Posted by Claire Jarvis, Commissioning Editor for Sociology and Social Work
Lynsey Hanley’s think-piece in yesterday’s Guardian drew on the work in Paul Willis’ classic 1977 study Learning to Labour: how working class kids get working class jobs.
Hanley argues that the Labour party should avoid promoting working-class social conservatism as a way of trying to engage with disaffected party supporters given that it is often beliefs embedded deep within some working-class communities which inhibit economic and social development.
In Learning to Labour Willis followed a group of ‘lads’ as they passed through the last two years of school and into work. His research showed that for ‘the lads’ it was their own culture which blocked teaching and prevented the realisation of liberal education aims.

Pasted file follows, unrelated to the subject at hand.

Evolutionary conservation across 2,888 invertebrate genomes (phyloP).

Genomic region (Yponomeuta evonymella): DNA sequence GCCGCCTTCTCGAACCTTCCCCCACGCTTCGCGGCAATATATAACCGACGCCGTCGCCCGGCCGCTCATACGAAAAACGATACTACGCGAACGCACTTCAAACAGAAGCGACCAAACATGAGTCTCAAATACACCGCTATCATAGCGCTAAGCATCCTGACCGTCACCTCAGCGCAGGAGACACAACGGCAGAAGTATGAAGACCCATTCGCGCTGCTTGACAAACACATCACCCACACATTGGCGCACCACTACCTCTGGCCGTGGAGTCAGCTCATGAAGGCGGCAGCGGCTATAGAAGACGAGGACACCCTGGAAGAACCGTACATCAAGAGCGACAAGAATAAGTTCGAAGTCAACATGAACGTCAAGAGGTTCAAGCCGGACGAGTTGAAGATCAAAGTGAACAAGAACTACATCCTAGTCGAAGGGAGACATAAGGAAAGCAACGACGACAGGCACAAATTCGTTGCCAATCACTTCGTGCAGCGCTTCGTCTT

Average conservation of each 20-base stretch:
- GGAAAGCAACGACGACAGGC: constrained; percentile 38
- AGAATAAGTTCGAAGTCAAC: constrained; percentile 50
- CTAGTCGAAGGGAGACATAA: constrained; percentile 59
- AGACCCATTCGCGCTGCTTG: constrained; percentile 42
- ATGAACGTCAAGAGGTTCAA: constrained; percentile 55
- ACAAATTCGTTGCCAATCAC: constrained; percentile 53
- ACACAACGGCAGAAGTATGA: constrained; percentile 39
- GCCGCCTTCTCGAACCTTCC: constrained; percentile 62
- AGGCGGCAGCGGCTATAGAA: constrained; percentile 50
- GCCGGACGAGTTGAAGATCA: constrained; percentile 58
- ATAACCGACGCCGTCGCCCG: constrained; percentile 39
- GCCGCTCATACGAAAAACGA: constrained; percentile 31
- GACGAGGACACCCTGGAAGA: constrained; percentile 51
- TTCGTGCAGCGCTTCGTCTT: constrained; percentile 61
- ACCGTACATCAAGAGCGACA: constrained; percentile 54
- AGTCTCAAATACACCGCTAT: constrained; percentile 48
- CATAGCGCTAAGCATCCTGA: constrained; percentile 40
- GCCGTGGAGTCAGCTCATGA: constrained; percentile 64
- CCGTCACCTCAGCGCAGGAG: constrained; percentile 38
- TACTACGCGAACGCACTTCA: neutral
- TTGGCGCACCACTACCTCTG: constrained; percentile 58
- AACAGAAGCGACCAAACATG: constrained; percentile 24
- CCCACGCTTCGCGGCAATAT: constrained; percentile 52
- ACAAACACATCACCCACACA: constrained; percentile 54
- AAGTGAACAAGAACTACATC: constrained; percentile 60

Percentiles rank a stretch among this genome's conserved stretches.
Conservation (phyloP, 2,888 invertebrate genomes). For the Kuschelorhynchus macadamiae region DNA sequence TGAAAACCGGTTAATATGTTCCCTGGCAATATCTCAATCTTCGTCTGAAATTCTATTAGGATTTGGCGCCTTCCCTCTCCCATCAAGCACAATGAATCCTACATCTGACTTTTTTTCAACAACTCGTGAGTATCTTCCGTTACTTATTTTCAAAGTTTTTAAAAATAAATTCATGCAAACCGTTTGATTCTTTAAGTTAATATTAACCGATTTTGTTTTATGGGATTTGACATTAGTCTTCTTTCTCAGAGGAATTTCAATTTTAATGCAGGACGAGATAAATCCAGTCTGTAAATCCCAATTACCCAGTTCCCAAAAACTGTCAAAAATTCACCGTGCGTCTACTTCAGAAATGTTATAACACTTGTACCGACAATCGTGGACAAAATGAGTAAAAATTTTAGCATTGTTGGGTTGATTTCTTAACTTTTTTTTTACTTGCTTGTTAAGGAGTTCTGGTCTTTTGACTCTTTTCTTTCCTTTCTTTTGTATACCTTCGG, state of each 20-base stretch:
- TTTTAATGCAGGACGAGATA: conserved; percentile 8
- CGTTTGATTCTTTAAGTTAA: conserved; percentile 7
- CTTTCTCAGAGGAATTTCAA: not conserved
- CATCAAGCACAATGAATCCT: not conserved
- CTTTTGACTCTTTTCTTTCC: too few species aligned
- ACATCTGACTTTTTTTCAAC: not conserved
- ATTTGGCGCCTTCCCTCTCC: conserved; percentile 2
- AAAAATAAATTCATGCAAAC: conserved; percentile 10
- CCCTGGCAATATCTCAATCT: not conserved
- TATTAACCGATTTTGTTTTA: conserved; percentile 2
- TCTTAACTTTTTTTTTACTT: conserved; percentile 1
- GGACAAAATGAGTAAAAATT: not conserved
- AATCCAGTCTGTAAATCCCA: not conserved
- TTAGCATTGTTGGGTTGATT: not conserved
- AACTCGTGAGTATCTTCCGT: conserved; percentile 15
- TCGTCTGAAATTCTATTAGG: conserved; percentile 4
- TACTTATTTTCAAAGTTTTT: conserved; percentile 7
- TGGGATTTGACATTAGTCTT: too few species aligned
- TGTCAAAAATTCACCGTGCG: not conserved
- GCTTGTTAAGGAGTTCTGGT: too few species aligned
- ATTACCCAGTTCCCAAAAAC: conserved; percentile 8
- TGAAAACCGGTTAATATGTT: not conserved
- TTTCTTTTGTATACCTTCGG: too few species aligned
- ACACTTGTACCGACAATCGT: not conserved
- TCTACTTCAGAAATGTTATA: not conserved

As relevant today as it was in the 1970s, Willis’ book demands to be read by all students, academics and policy-makers of social exclusion.